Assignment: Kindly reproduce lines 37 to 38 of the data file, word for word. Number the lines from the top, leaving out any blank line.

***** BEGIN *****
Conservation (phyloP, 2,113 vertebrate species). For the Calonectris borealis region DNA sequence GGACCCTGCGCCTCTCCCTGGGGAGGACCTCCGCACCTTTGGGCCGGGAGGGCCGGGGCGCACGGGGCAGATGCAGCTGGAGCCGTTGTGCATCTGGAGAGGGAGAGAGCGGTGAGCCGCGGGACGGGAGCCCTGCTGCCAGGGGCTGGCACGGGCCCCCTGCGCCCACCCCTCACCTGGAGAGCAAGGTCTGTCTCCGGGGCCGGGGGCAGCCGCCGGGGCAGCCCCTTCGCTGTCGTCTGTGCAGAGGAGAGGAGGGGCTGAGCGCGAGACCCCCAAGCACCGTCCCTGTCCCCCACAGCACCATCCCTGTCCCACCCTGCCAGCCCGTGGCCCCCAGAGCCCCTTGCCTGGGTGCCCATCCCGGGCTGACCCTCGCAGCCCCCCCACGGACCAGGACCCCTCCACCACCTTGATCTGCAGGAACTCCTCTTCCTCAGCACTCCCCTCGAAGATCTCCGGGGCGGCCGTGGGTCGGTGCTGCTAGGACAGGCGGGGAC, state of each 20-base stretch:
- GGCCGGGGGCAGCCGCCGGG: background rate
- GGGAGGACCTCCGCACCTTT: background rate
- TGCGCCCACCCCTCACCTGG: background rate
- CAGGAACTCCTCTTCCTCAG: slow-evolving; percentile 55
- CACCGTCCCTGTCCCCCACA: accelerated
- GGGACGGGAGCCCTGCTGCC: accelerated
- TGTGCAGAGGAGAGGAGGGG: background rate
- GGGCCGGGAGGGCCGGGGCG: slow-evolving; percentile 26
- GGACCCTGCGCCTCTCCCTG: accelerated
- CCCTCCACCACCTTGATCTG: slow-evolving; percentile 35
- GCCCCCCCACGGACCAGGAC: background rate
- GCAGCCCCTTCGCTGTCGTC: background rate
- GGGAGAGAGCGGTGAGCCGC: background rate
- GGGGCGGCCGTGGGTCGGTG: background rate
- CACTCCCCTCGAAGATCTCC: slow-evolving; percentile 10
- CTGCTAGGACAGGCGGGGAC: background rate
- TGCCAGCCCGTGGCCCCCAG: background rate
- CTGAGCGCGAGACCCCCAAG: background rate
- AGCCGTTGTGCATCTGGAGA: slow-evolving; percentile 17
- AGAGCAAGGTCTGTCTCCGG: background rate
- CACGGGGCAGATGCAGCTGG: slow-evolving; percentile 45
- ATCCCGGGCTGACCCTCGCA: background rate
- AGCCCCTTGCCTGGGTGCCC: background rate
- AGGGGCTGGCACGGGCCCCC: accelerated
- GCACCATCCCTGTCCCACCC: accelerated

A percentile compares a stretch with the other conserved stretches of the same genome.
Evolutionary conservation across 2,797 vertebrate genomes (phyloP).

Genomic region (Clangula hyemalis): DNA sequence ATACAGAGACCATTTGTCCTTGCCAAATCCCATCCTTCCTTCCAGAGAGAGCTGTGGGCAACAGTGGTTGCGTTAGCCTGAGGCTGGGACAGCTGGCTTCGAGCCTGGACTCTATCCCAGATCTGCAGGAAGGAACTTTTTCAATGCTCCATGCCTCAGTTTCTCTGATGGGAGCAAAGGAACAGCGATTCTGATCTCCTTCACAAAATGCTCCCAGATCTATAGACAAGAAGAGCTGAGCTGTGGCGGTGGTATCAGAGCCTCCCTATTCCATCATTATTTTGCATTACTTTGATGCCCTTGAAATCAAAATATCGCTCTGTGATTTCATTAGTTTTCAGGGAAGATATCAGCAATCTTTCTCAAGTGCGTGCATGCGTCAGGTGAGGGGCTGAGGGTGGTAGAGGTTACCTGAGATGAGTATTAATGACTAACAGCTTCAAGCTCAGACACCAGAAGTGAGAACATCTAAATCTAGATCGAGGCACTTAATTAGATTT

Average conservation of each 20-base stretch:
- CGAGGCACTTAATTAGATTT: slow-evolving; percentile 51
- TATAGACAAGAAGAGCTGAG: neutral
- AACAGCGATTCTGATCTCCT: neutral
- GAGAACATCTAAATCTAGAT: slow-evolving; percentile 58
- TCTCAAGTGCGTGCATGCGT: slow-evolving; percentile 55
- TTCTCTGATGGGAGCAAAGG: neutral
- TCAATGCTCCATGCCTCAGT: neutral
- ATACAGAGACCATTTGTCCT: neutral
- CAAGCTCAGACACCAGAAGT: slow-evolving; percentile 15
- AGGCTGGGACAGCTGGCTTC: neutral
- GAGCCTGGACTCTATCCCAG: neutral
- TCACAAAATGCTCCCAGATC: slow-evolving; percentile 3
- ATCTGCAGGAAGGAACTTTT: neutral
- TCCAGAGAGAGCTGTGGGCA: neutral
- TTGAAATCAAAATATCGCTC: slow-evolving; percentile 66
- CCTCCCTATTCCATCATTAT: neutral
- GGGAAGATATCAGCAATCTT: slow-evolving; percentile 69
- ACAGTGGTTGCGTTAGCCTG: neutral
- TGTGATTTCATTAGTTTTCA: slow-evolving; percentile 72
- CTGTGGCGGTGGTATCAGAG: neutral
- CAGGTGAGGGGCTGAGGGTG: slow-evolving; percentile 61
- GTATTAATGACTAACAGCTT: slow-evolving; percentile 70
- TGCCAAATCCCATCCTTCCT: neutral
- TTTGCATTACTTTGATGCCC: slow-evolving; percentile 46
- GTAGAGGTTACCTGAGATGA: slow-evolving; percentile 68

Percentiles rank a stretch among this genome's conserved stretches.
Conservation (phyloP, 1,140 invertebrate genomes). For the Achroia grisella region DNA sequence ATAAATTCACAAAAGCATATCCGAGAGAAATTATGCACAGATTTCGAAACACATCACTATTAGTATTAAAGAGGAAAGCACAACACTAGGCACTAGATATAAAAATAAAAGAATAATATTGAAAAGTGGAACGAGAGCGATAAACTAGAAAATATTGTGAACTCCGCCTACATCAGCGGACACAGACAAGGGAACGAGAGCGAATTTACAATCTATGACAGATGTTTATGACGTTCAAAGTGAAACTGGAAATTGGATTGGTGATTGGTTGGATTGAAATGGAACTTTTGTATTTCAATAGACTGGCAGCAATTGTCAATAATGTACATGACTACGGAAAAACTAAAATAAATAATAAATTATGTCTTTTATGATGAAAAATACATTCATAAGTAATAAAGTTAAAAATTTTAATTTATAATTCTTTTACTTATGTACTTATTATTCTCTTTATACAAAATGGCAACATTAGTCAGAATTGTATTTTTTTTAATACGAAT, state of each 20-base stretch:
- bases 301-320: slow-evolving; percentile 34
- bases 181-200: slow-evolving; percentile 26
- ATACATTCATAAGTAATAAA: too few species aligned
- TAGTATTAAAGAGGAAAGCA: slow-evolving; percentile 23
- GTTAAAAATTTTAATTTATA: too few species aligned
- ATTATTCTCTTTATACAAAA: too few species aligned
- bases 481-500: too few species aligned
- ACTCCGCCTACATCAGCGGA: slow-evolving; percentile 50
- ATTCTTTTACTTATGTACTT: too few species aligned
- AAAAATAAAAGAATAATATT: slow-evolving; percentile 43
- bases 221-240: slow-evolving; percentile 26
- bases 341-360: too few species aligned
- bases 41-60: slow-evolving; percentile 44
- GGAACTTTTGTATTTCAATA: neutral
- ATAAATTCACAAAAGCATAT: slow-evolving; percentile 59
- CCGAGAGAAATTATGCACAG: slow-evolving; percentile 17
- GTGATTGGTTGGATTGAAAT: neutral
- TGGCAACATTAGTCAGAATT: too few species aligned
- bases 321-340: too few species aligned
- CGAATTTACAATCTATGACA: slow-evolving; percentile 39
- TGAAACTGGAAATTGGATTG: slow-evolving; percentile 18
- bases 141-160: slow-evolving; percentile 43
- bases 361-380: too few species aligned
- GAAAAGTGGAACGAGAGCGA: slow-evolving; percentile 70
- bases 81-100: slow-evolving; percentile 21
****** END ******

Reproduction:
- TCAATGCTCCATGCCTCAGT: neutral
- ATACAGAGACCATTTGTCCT: neutral